Reagent 26765400 and calibrator 2559263.4 (0.4)3.4 (0.5)8.1 (0.5)8.1 (0.5)16.8 (0.7)16.6 (0.5)53.8 (1.5)53.2 (1.1)
Reagent 30564600 and calibrator 2559263.2 (0.3)3.2 (0.4)7.9 (0.5)7.7 (0.9)16.7 (0.6)16.3 (0.9)54.1 (1.1)53.3 (1.0)
Reagent 30564600 and calibrator 3093983.2 (0.2)3.0 (0.1)7.9 (0.3)7.6 (0.3)16.4 (0.4)16.3 (0.4)52.9 (0.9)53.3 (1.1)
Reagent 34588800 and calibrator 3093984.2 (0.7)3.3 (0.3)8.4 (0.8)7.7 (0.3)17.0 (0.7)16.1 (0.4)52.2 (2.0)51.5 (1.2)
Reagent 34588800 and calibrator 3408963.9 (0.5)3.8 (0.6)8.6 (0.5)8.3 (0.5)16.8 (0.6)16.8 (0.6)52.5 (1.2)53.0 (1.0)
Reagent 38153900 and calibrator 3408964.1 (0.3)3.9 (0.3)8.3 (0.3)8.2 (0.3)16.5 (0.4)16.5 (0.4)52.4 (1.0)52.5 (0.9)
Overall mean (SD)3.6 (0.6)3.5 (0.5)8.2 (0.6)8.0 (0.6)16.7 (0.6)16.5 (0.6)53.1 (1.5)53.0 (1.2)

In conclusion, stable reagent and calibrator lot-to-lot performance for cTnT and exchangeability of test results between analysers is possible when appropriate IQC procedures are applied, using commutable IQC samples at appropriate clinically relevant levels. This greatly reduces lot-to-lot variability observed earlier by others [5]. This is of vital importance to meet the ESC guideline requirements for the fast 0/1-h algorithm for detection of NSTEMI and the needs of clinicians to reliably rule-out or rule-in patients with acute chest pain [1].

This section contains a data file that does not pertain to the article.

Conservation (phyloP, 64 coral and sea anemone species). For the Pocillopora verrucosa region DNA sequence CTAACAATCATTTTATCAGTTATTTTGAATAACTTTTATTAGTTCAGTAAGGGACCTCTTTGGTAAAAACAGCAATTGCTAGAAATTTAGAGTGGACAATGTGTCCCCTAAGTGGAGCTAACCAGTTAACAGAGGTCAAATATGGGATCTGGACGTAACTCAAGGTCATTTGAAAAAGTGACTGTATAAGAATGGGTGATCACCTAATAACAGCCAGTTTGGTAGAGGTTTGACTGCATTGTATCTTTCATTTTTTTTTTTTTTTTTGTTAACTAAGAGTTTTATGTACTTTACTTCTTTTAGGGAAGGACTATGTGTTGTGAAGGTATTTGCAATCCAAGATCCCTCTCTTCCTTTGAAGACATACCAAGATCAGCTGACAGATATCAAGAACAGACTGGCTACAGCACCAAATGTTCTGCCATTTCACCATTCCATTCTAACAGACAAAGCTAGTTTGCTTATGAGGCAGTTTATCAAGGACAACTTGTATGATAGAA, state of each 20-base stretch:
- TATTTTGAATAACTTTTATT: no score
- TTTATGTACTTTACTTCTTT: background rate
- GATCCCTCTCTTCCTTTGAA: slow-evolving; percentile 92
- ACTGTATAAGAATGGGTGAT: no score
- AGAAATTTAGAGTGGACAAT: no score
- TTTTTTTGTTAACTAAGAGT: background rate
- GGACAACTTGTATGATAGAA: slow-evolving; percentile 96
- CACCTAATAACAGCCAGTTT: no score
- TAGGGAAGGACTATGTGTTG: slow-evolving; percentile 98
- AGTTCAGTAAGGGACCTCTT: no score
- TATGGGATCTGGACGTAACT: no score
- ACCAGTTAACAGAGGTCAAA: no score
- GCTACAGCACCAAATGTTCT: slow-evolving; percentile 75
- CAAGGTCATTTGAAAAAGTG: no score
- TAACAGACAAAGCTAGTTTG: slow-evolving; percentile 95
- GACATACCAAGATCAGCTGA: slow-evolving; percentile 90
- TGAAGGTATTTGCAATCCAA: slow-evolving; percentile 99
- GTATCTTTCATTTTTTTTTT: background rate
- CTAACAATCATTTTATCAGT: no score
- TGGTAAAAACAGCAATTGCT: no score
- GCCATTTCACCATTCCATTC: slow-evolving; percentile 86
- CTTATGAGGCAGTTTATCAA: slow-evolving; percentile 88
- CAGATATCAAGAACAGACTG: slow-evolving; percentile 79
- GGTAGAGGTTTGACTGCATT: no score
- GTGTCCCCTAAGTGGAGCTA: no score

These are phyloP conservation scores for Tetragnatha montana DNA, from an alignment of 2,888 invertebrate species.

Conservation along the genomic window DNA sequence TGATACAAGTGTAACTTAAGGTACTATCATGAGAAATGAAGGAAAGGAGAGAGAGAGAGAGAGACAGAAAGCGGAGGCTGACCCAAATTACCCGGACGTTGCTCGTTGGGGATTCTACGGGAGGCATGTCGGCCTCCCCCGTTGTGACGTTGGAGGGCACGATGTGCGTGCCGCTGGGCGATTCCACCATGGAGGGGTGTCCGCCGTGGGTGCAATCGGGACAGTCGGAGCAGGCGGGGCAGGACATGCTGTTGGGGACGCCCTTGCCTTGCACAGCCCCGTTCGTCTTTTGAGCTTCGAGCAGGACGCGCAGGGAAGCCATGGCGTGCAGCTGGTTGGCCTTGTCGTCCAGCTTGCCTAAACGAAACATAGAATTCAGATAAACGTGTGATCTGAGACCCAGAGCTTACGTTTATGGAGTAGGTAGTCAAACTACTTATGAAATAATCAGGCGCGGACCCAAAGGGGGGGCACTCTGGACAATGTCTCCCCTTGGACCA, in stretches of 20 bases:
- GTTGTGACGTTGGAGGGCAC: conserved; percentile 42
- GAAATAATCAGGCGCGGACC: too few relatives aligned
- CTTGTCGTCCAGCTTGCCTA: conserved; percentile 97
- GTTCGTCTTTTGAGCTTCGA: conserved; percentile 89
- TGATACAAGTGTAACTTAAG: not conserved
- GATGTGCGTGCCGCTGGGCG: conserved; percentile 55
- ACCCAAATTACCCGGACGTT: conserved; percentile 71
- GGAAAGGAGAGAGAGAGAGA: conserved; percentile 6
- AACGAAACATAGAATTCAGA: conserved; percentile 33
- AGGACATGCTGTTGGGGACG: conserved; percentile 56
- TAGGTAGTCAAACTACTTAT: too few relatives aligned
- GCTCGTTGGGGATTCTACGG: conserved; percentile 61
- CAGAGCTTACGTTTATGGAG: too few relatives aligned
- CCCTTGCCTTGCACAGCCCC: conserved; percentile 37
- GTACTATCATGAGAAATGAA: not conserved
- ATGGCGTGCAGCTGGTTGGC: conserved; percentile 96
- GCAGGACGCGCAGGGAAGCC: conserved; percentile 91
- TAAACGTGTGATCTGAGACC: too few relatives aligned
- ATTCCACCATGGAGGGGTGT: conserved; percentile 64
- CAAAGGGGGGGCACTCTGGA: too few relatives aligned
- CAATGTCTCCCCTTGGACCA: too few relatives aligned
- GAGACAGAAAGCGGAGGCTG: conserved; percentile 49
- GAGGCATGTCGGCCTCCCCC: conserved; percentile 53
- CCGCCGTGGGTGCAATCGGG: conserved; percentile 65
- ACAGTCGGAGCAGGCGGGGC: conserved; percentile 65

Corresponding author: Prof. Dr. Christa M. Cobbaert, Department of Clinical Chemistry and Laboratory Medicine, Leiden University Medical Centre, Postzone E2-P, P.O. Box 9600, 2300 RC, Leiden, The Netherlands, Phone: +31 71 526 2278, E-mail:

Wendy Endlich and Willemina J. Mensink: contributed equally to this work.

Appendix 1 Rule in/rule out criteria for NSTEMI in the Leiden University Medical Centre.

This algorithm was developed in the LUMC by the Department of Clinical Chemistry and Laboratory Medicine and the department of Cardiology, based on the APACE [2] and TRAPID-AMI [3] studies.